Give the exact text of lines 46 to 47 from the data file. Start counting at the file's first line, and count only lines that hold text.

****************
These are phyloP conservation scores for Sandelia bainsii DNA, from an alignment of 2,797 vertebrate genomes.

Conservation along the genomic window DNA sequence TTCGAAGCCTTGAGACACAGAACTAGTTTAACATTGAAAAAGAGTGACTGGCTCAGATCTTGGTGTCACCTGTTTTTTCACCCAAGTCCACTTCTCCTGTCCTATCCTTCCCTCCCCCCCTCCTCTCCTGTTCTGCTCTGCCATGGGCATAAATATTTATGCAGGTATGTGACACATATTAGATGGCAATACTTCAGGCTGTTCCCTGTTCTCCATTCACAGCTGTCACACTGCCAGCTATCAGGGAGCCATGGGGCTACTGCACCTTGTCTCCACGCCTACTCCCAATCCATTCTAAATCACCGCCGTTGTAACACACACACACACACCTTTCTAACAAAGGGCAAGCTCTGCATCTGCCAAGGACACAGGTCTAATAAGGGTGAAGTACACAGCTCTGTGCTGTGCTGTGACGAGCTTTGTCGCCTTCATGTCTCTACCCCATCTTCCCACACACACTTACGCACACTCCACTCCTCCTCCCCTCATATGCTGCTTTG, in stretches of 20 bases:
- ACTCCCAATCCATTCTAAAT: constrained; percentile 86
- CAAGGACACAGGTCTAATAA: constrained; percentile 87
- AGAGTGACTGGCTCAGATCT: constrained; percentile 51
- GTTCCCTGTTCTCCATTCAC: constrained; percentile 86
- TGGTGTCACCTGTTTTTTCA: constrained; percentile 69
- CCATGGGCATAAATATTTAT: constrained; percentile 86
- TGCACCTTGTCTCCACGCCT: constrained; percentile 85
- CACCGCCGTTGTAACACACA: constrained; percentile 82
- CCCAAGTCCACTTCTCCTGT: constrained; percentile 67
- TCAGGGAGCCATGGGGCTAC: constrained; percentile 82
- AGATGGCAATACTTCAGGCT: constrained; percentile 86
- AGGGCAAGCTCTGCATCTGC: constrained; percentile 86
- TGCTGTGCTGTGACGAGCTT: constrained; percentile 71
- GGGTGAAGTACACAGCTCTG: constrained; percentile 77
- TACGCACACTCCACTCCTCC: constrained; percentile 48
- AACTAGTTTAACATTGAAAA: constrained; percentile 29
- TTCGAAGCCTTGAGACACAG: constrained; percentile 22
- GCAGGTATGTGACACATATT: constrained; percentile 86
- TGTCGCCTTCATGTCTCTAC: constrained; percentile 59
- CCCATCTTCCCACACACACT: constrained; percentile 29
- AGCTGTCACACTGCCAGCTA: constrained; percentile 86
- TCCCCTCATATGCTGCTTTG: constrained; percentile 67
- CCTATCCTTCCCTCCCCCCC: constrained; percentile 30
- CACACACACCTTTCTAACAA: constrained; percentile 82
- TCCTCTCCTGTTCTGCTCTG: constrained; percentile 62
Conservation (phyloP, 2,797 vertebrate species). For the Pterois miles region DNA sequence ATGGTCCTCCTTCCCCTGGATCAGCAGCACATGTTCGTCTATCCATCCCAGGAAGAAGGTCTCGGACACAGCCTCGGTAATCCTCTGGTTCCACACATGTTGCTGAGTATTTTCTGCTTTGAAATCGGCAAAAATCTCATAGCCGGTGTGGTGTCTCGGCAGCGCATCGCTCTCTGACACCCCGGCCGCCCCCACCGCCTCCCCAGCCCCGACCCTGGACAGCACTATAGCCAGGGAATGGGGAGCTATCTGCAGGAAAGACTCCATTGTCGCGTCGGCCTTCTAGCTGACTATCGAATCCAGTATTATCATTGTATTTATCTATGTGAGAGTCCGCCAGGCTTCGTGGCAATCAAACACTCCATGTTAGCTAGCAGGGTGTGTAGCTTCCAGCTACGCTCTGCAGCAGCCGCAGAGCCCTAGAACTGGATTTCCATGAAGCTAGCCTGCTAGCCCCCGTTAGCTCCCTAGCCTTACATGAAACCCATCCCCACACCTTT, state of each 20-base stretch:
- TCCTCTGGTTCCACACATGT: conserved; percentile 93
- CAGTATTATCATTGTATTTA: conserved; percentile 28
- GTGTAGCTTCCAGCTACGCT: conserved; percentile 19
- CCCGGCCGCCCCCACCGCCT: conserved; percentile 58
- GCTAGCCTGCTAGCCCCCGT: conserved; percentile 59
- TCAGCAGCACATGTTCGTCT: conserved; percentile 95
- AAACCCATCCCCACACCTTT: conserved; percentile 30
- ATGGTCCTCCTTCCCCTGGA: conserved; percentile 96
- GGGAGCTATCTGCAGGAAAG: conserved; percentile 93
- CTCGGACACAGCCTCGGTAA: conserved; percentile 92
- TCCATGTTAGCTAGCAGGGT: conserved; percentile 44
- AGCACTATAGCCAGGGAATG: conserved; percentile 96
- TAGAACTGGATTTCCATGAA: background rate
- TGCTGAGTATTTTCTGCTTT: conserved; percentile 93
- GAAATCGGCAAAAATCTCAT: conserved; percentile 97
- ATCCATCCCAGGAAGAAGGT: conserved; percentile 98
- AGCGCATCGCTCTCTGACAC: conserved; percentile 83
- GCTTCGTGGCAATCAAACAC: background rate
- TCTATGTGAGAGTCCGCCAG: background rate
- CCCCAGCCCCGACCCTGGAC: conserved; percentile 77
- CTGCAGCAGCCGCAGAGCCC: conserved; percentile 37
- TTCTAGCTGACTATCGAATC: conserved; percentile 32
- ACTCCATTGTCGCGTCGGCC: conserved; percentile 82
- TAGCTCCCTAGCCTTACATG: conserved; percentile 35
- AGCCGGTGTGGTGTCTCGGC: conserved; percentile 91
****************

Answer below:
- GCTTCGTGGCAATCAAACAC: background rate
- TCTATGTGAGAGTCCGCCAG: background rate